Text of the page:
My family moved to Tennessee in the summer of 2012. Since then I have tried and failed repeatedly to grow a significant lavender plant. Every year I plant a new lavender. I study which variety to use, what soil conditions to create, build little mounds, add pebbles, change the pH, and try a variety of natural fertilizer concoctions. Every year my lavender has failed to thrive.
Last summer I was coveting the lavender plants at Lavender Wind Farm on Whidbey Island. I told Sarah Richard, the owner and creator of Lavender Wind Farm my woes. She encouraged me to try a new variety called Lavendula x-intermedia var. Phenominal. I purchased a tiny plant and carried it all the way home to Tennessee.
When I got home I planted it in my front yard. Next to it I planted a lavender hidcoteplant, which a local grower promised would thrive.
I started to wonder if my expectations were unrealistic. Maybe I’ve been spoiled by the lavender fields of the Northwest. Perhaps growing giant lavender plants over a single season in my yard in Oregon had set my expectations too high. But I have finally found a lavender plant that thrives in the soil of Tennessee in the heat and humidity of the South. The lavender plant on the left in the image above is the Lavendula x-intermedia var. Phenominal and was just a tiny start last summer. The lavender on the right is Lavandula angustifolia ‘Hidcote’ and was just a tiny bit smaller then pictured when I planted it last summer.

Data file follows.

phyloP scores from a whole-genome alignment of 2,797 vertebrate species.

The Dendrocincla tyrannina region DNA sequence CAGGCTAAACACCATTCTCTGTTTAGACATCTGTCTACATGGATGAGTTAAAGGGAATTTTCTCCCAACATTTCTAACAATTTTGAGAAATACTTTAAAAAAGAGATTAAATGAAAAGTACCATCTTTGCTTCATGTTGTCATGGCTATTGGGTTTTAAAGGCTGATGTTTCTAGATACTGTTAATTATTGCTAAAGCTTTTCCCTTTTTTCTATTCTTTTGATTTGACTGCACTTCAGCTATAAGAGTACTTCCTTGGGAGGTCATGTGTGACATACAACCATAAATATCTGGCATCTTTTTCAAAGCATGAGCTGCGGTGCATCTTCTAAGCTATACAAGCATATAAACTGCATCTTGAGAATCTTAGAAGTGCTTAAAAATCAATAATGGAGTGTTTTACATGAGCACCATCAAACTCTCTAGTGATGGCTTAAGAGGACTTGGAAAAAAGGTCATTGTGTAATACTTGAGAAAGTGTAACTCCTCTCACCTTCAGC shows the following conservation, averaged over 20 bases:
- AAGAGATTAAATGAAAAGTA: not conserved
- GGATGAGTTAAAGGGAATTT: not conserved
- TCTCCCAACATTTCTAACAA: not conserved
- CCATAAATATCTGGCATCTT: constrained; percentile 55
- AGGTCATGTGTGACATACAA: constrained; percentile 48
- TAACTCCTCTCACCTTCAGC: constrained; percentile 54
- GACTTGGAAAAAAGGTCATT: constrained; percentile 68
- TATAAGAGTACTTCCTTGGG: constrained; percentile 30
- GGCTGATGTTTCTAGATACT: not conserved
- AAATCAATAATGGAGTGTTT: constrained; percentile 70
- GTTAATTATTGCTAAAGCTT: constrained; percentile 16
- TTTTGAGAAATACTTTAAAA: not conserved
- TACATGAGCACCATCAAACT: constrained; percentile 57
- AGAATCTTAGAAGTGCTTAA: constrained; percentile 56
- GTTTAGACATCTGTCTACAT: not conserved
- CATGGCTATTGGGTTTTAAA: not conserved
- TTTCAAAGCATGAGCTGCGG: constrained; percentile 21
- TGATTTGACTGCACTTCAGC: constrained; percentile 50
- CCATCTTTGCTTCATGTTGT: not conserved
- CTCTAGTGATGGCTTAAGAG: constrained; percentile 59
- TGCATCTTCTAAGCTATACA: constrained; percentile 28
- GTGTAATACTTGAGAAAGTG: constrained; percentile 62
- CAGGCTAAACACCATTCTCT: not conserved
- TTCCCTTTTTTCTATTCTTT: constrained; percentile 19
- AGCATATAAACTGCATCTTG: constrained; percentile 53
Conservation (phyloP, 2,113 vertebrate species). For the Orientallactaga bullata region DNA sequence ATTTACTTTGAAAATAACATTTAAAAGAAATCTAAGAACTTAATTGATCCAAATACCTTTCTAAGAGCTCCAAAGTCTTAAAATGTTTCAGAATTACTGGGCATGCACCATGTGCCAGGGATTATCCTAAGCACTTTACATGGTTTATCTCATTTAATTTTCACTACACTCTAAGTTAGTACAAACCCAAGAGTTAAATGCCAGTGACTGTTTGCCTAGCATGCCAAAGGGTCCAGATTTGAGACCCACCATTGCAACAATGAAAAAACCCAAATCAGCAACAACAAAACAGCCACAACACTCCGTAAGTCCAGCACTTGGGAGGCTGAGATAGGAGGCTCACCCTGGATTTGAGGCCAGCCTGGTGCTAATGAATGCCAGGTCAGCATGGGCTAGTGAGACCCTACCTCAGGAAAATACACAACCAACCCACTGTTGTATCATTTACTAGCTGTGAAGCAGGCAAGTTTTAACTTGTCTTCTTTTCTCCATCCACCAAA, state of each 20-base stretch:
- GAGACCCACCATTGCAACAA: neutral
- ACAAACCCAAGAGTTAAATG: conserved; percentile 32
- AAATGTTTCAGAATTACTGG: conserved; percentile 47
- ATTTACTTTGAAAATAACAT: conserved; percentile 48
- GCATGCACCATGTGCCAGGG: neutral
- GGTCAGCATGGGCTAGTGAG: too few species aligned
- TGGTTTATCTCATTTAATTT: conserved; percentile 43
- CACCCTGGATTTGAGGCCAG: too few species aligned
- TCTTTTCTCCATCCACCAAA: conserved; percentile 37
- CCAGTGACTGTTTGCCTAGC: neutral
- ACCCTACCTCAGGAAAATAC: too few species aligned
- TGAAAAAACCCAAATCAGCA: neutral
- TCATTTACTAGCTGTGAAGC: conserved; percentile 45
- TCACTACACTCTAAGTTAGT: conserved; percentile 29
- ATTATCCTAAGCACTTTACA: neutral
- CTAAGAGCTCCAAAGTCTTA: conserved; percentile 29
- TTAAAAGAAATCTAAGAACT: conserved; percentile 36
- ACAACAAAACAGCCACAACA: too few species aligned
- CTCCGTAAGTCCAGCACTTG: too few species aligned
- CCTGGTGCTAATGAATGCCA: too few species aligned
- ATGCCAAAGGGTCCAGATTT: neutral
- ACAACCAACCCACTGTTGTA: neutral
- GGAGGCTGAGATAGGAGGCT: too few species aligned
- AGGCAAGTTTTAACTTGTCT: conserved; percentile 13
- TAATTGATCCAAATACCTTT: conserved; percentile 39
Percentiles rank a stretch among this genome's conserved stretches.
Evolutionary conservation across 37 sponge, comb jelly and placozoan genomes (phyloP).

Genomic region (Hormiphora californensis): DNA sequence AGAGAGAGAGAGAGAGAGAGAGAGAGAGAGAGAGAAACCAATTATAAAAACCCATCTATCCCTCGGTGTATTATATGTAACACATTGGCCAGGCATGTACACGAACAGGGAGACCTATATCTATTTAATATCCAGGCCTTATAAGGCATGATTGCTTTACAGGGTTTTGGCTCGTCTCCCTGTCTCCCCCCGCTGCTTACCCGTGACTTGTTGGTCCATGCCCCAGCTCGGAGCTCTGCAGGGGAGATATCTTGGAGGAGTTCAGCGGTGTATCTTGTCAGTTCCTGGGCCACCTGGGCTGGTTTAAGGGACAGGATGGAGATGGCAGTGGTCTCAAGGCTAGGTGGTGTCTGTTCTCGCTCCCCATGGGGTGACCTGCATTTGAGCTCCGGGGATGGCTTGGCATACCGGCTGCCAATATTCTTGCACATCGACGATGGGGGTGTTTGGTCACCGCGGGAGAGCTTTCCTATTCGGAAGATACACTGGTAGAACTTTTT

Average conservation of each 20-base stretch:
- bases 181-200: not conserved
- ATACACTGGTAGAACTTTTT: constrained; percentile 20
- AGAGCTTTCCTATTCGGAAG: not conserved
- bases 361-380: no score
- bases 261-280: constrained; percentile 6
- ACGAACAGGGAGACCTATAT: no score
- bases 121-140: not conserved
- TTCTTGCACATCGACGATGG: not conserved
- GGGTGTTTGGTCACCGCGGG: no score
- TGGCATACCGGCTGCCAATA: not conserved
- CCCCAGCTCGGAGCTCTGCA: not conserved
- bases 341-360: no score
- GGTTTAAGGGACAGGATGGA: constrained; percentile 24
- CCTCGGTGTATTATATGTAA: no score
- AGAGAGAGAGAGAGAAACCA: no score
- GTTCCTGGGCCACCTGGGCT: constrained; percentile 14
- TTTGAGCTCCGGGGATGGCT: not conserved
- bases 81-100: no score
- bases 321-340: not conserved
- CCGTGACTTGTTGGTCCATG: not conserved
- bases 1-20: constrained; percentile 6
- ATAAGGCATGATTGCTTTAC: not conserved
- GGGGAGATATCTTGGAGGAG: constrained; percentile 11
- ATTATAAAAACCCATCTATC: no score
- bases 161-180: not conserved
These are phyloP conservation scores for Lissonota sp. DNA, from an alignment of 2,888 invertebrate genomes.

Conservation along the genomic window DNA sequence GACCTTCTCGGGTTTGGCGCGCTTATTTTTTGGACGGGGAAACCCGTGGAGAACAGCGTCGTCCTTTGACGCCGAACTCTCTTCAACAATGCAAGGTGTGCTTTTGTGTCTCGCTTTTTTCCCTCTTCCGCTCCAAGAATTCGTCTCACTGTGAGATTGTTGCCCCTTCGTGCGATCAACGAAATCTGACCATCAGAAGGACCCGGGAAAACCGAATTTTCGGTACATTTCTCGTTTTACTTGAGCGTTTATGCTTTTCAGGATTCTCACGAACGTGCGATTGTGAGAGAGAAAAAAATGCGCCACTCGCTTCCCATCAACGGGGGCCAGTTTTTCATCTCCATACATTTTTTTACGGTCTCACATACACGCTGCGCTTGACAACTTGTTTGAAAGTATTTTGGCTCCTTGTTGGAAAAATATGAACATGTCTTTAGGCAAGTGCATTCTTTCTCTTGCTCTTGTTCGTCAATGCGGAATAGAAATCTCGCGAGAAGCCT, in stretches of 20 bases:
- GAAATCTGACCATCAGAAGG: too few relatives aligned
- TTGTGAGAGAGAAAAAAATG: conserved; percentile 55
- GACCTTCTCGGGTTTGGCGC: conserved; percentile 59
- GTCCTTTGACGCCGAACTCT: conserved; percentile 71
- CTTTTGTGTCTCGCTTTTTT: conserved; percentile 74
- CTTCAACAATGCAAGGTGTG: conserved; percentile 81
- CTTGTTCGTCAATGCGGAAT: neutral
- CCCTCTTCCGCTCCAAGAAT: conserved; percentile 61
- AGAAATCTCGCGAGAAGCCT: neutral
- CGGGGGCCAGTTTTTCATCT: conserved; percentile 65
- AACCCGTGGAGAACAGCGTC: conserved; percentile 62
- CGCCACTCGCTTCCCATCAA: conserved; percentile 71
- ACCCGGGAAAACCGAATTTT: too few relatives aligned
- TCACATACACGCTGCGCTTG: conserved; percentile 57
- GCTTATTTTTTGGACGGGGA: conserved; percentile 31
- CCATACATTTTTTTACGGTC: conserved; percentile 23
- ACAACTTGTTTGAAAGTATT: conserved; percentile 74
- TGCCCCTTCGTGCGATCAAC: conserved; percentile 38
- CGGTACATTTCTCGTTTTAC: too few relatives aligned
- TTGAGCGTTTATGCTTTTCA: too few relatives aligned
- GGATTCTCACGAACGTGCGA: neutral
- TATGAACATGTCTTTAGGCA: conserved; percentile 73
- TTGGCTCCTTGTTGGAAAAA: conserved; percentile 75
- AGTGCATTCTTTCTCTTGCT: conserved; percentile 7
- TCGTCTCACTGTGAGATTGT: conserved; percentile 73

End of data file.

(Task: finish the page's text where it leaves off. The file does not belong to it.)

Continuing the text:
If you are in the Northwest make sure you head up to Whidbey Island to catch the Lavender Wind Farm Festival on July 30 & 31, 2015. While you are there you may find a panting of lavender done by my mother still hanging in the store. Or the Sequim Lavender Festival on July 15, 16, and 17th.
If you are a transparent like me or you love lavender, let’s get planting and add some purple to the landscape of the South. My friend Pat Stewart of Down To Earth in Hixson, TN is selling Lavendula x-intermedia var. Phenominal this year.